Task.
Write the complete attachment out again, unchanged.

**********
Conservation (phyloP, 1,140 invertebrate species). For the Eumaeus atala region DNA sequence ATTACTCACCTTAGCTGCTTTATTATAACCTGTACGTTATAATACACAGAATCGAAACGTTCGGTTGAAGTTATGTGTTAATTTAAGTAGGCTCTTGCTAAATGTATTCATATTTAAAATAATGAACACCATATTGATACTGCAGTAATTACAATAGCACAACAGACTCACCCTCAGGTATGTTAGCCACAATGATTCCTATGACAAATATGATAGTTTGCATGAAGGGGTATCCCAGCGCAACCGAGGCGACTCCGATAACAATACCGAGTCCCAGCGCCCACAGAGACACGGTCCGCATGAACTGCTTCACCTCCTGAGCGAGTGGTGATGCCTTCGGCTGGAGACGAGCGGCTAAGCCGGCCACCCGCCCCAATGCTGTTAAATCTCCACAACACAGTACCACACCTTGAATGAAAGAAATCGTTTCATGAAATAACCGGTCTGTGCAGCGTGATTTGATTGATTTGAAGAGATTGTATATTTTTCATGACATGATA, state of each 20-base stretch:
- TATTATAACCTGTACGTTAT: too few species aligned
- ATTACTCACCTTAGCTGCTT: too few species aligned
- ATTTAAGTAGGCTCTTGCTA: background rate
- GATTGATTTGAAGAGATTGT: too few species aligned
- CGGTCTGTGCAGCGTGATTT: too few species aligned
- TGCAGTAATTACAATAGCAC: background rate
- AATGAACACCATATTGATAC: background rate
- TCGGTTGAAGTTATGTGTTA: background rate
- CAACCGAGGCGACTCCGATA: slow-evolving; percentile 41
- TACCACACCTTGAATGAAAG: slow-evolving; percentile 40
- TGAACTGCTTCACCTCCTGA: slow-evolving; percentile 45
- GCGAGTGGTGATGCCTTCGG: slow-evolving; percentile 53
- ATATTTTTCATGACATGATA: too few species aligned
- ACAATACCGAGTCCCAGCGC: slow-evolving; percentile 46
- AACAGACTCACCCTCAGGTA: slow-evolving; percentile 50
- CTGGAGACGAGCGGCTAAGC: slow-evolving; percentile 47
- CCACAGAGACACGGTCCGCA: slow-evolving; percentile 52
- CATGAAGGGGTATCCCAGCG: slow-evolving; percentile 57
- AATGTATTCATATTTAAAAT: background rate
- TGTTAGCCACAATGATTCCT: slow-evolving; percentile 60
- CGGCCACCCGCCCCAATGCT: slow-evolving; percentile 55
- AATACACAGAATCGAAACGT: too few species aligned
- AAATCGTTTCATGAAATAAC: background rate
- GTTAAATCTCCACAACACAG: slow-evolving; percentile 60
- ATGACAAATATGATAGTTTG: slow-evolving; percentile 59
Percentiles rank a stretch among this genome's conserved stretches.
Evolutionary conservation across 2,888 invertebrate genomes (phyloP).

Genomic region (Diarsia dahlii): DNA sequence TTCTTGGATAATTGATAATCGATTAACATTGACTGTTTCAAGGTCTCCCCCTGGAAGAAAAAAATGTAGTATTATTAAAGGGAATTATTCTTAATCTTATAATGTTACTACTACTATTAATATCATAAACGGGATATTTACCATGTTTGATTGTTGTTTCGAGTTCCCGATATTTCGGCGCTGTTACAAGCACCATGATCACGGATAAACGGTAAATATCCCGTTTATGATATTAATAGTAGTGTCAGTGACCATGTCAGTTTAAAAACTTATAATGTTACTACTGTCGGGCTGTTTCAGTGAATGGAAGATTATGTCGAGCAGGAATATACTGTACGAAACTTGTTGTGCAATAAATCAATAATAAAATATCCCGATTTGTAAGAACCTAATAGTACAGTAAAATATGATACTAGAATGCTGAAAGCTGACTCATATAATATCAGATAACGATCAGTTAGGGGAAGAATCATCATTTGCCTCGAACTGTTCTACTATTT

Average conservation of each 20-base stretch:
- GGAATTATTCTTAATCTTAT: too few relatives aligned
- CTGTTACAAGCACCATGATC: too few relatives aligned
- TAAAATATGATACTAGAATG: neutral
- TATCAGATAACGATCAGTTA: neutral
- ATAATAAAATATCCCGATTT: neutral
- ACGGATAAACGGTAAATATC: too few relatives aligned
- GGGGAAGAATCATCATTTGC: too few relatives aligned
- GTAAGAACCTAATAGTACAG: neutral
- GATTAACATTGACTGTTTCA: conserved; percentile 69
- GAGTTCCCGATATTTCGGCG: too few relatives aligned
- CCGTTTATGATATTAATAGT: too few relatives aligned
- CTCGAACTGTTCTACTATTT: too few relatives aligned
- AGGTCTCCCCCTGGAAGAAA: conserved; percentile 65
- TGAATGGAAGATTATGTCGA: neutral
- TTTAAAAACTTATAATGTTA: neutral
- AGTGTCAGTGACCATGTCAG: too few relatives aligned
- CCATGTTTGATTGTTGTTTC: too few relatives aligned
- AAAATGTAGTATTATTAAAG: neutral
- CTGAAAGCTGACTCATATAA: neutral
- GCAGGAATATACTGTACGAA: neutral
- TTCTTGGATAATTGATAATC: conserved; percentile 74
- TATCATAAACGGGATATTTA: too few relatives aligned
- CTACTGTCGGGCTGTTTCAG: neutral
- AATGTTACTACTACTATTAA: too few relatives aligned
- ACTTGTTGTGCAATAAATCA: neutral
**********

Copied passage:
Conservation (phyloP, 1,140 invertebrate species). For the Eumaeus atala region DNA sequence ATTACTCACCTTAGCTGCTTTATTATAACCTGTACGTTATAATACACAGAATCGAAACGTTCGGTTGAAGTTATGTGTTAATTTAAGTAGGCTCTTGCTAAATGTATTCATATTTAAAATAATGAACACCATATTGATACTGCAGTAATTACAATAGCACAACAGACTCACCCTCAGGTATGTTAGCCACAATGATTCCTATGACAAATATGATAGTTTGCATGAAGGGGTATCCCAGCGCAACCGAGGCGACTCCGATAACAATACCGAGTCCCAGCGCCCACAGAGACACGGTCCGCATGAACTGCTTCACCTCCTGAGCGAGTGGTGATGCCTTCGGCTGGAGACGAGCGGCTAAGCCGGCCACCCGCCCCAATGCTGTTAAATCTCCACAACACAGTACCACACCTTGAATGAAAGAAATCGTTTCATGAAATAACCGGTCTGTGCAGCGTGATTTGATTGATTTGAAGAGATTGTATATTTTTCATGACATGATA, state of each 20-base stretch:
- TATTATAACCTGTACGTTAT: too few species aligned
- ATTACTCACCTTAGCTGCTT: too few species aligned
- ATTTAAGTAGGCTCTTGCTA: background rate
- GATTGATTTGAAGAGATTGT: too few species aligned
- CGGTCTGTGCAGCGTGATTT: too few species aligned
- TGCAGTAATTACAATAGCAC: background rate
- AATGAACACCATATTGATAC: background rate
- TCGGTTGAAGTTATGTGTTA: background rate
- CAACCGAGGCGACTCCGATA: slow-evolving; percentile 41
- TACCACACCTTGAATGAAAG: slow-evolving; percentile 40
- TGAACTGCTTCACCTCCTGA: slow-evolving; percentile 45
- GCGAGTGGTGATGCCTTCGG: slow-evolving; percentile 53
- ATATTTTTCATGACATGATA: too few species aligned
- ACAATACCGAGTCCCAGCGC: slow-evolving; percentile 46
- AACAGACTCACCCTCAGGTA: slow-evolving; percentile 50
- CTGGAGACGAGCGGCTAAGC: slow-evolving; percentile 47
- CCACAGAGACACGGTCCGCA: slow-evolving; percentile 52
- CATGAAGGGGTATCCCAGCG: slow-evolving; percentile 57
- AATGTATTCATATTTAAAAT: background rate
- TGTTAGCCACAATGATTCCT: slow-evolving; percentile 60
- CGGCCACCCGCCCCAATGCT: slow-evolving; percentile 55
- AATACACAGAATCGAAACGT: too few species aligned
- AAATCGTTTCATGAAATAAC: background rate
- GTTAAATCTCCACAACACAG: slow-evolving; percentile 60
- ATGACAAATATGATAGTTTG: slow-evolving; percentile 59
Percentiles rank a stretch among this genome's conserved stretches.
Evolutionary conservation across 2,888 invertebrate genomes (phyloP).

Genomic region (Diarsia dahlii): DNA sequence TTCTTGGATAATTGATAATCGATTAACATTGACTGTTTCAAGGTCTCCCCCTGGAAGAAAAAAATGTAGTATTATTAAAGGGAATTATTCTTAATCTTATAATGTTACTACTACTATTAATATCATAAACGGGATATTTACCATGTTTGATTGTTGTTTCGAGTTCCCGATATTTCGGCGCTGTTACAAGCACCATGATCACGGATAAACGGTAAATATCCCGTTTATGATATTAATAGTAGTGTCAGTGACCATGTCAGTTTAAAAACTTATAATGTTACTACTGTCGGGCTGTTTCAGTGAATGGAAGATTATGTCGAGCAGGAATATACTGTACGAAACTTGTTGTGCAATAAATCAATAATAAAATATCCCGATTTGTAAGAACCTAATAGTACAGTAAAATATGATACTAGAATGCTGAAAGCTGACTCATATAATATCAGATAACGATCAGTTAGGGGAAGAATCATCATTTGCCTCGAACTGTTCTACTATTT

Average conservation of each 20-base stretch:
- GGAATTATTCTTAATCTTAT: too few relatives aligned
- CTGTTACAAGCACCATGATC: too few relatives aligned
- TAAAATATGATACTAGAATG: neutral
- TATCAGATAACGATCAGTTA: neutral
- ATAATAAAATATCCCGATTT: neutral
- ACGGATAAACGGTAAATATC: too few relatives aligned
- GGGGAAGAATCATCATTTGC: too few relatives aligned
- GTAAGAACCTAATAGTACAG: neutral
- GATTAACATTGACTGTTTCA: conserved; percentile 69
- GAGTTCCCGATATTTCGGCG: too few relatives aligned
- CCGTTTATGATATTAATAGT: too few relatives aligned
- CTCGAACTGTTCTACTATTT: too few relatives aligned
- AGGTCTCCCCCTGGAAGAAA: conserved; percentile 65
- TGAATGGAAGATTATGTCGA: neutral
- TTTAAAAACTTATAATGTTA: neutral
- AGTGTCAGTGACCATGTCAG: too few relatives aligned
- CCATGTTTGATTGTTGTTTC: too few relatives aligned
- AAAATGTAGTATTATTAAAG: neutral
- CTGAAAGCTGACTCATATAA: neutral
- GCAGGAATATACTGTACGAA: neutral
- TTCTTGGATAATTGATAATC: conserved; percentile 74
- TATCATAAACGGGATATTTA: too few relatives aligned
- CTACTGTCGGGCTGTTTCAG: neutral
- AATGTTACTACTACTATTAA: too few relatives aligned
- ACTTGTTGTGCAATAAATCA: neutral